Dissecting the tuples in C# 7

Sergey Tepliakov

Sergey

System.Tuple types were introduced in .NET 4.0 with two significant drawbacks: (1) tuple types are classes and (2) there was no language support for constructing/deconstructing them. To solve these issues, C# 7 introduces new language feature as well as a new family of types (*).

Today, if you need to glue together two values to return them from a function or put two values in a hash set you can use System.ValueTuple types and construct them using a handy syntax:

(*) System.ValueTuple types are introduced in .NET Framework 4.7. But you still can use the feature and target lower framework versions, in this case, you have to reference a special nuget package: System.ValueTuple.

  • Tuple declaration syntax is similar to function parameter declaration: (Type1 name1, Type2 name2).
  • Tuple construction syntax is similar to argument construction: (value1, optionalName: value2).
  • Two tuples with the same element types but with different names are compatible (**): (int a, int b) = (1, 2).
  • Tuples have value semantic: (1,2).Equals((a: 1, b: 2)) and (1,2).GetHashCode() == (1,2).GetHashCode() are both true.
  • Tuples do not support == and !=. There is a pending discussion about it on github: “Support for == and != on tuple types”.
  • Tuples can be “deconstructed” but only into “variable declaration” but not into “out var” or in the case block: var (x, y) = (1,2) – OK, (var x, int y) = (1,2) – OK, dictionary.TryGetValue(key, out var (x, y)) – not OK, case var (x, y): break; – not OK.
  • Tuples are mutable: (int a, int b) x (1,2); x.a++;.
  • Tuple elements can be accessed by the name (if provided) or via generic names like Item1, Item2 etc.

(**) We’ll see when this is not the case in a moment.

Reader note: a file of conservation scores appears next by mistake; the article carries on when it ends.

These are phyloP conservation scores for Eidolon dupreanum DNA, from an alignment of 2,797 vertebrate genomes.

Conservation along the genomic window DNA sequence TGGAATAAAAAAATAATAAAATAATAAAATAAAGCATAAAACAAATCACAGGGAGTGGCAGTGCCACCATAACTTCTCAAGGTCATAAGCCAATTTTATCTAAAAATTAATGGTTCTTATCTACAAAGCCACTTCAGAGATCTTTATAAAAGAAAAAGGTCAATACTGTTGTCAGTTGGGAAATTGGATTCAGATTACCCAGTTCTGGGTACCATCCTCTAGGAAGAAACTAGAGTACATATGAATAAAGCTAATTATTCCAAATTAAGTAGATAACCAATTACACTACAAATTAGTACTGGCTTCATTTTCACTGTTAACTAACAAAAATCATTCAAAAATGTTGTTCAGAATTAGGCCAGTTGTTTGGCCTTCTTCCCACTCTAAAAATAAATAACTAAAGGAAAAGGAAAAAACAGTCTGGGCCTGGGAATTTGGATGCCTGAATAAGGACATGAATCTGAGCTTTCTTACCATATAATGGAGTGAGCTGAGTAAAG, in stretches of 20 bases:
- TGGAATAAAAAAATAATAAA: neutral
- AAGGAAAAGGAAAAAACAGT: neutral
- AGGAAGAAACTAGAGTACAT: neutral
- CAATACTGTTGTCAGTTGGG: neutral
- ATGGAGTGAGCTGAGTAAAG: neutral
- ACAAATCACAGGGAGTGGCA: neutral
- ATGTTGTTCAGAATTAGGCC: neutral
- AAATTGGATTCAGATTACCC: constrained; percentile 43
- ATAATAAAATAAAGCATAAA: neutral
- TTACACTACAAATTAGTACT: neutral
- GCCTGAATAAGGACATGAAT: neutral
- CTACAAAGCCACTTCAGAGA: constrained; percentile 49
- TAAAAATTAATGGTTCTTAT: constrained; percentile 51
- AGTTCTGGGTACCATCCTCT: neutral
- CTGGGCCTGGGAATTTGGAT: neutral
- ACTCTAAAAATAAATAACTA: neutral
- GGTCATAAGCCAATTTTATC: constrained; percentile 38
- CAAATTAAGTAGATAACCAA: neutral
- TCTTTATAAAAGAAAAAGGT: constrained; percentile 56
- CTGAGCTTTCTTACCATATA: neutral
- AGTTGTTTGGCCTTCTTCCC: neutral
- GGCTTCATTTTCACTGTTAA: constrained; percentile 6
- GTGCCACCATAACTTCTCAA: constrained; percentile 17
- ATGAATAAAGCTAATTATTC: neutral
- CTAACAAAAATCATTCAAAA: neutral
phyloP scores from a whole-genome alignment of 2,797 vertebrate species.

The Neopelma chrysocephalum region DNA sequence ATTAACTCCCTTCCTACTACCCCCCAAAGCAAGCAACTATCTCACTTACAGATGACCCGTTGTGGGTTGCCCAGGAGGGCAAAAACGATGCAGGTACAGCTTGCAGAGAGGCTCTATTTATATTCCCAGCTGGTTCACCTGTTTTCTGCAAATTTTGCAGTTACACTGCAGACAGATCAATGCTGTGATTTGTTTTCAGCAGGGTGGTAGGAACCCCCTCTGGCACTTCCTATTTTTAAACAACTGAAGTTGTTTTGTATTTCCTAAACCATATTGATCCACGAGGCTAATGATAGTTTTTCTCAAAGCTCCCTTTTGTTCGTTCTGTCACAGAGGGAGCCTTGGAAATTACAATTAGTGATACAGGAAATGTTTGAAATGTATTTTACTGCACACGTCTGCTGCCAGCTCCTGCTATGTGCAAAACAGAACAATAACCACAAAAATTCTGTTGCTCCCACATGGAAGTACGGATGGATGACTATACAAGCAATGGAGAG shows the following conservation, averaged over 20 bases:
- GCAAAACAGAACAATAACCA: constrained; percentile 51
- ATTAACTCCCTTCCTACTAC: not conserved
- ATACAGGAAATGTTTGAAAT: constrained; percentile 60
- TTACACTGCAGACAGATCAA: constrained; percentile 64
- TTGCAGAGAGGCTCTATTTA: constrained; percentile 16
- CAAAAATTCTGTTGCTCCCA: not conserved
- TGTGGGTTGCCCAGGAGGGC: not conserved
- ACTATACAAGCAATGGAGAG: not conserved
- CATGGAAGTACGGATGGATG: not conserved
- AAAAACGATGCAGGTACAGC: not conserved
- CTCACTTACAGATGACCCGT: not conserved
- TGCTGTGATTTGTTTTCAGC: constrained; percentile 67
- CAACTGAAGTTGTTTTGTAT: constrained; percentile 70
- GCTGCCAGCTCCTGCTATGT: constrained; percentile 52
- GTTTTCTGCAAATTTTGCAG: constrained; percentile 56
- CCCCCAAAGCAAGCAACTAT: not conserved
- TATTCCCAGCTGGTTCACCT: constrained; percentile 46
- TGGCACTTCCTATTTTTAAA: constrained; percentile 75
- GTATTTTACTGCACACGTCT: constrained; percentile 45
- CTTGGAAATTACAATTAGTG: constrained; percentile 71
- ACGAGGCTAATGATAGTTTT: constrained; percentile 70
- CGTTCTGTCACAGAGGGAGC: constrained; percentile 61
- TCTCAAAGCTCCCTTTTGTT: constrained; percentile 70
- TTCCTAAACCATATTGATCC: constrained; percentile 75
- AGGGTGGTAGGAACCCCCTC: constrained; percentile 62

Tuple element names

Lack of user-defined names makes System.Tuple types not very useful. I can use System.Tuple as an implementation detail of a small method but if I need to pass it around I prefer a named type with descriptive property names. New tuple feature addresses this issue quite elegantly: you can specify names for tuple elements and unlike anonymous classed these names are available even across different assemblies.

The C# compiler emits a special attribute TupleElementNamesAttribute(***) for each tuple type used in a method signature:

(***) The attribute TupleElementNamesAttribute is special and can’t be used directly in the user code. The compiler emits an error if you try to use it.

This helps an IDE and the compiler to “see” what the element names are and warn if they used incorrectly:

The compiler has stronger requirements for inherited members:

Regular method arguments can be freely changed in overriden members, tuple element names in overriden members should exactly match ones from a base type.

Element name inference

C# 7.1 introduces one additional enhancement: element name inference similar to what C# does for anonymous types.

Value semantic and mutability

Tuples are mutable value types with elements as public fields. This sounds concerning because we know that mutable value types considered harmful. Here is a small example of their evil nature:

If you’ll run this code you’ll get … an infinite loop. List<T>.Enumerator is a mutable value type but Items is a property. This means that x.Items returns a copy of the original iterator on each loop iteration causing an infinite loop.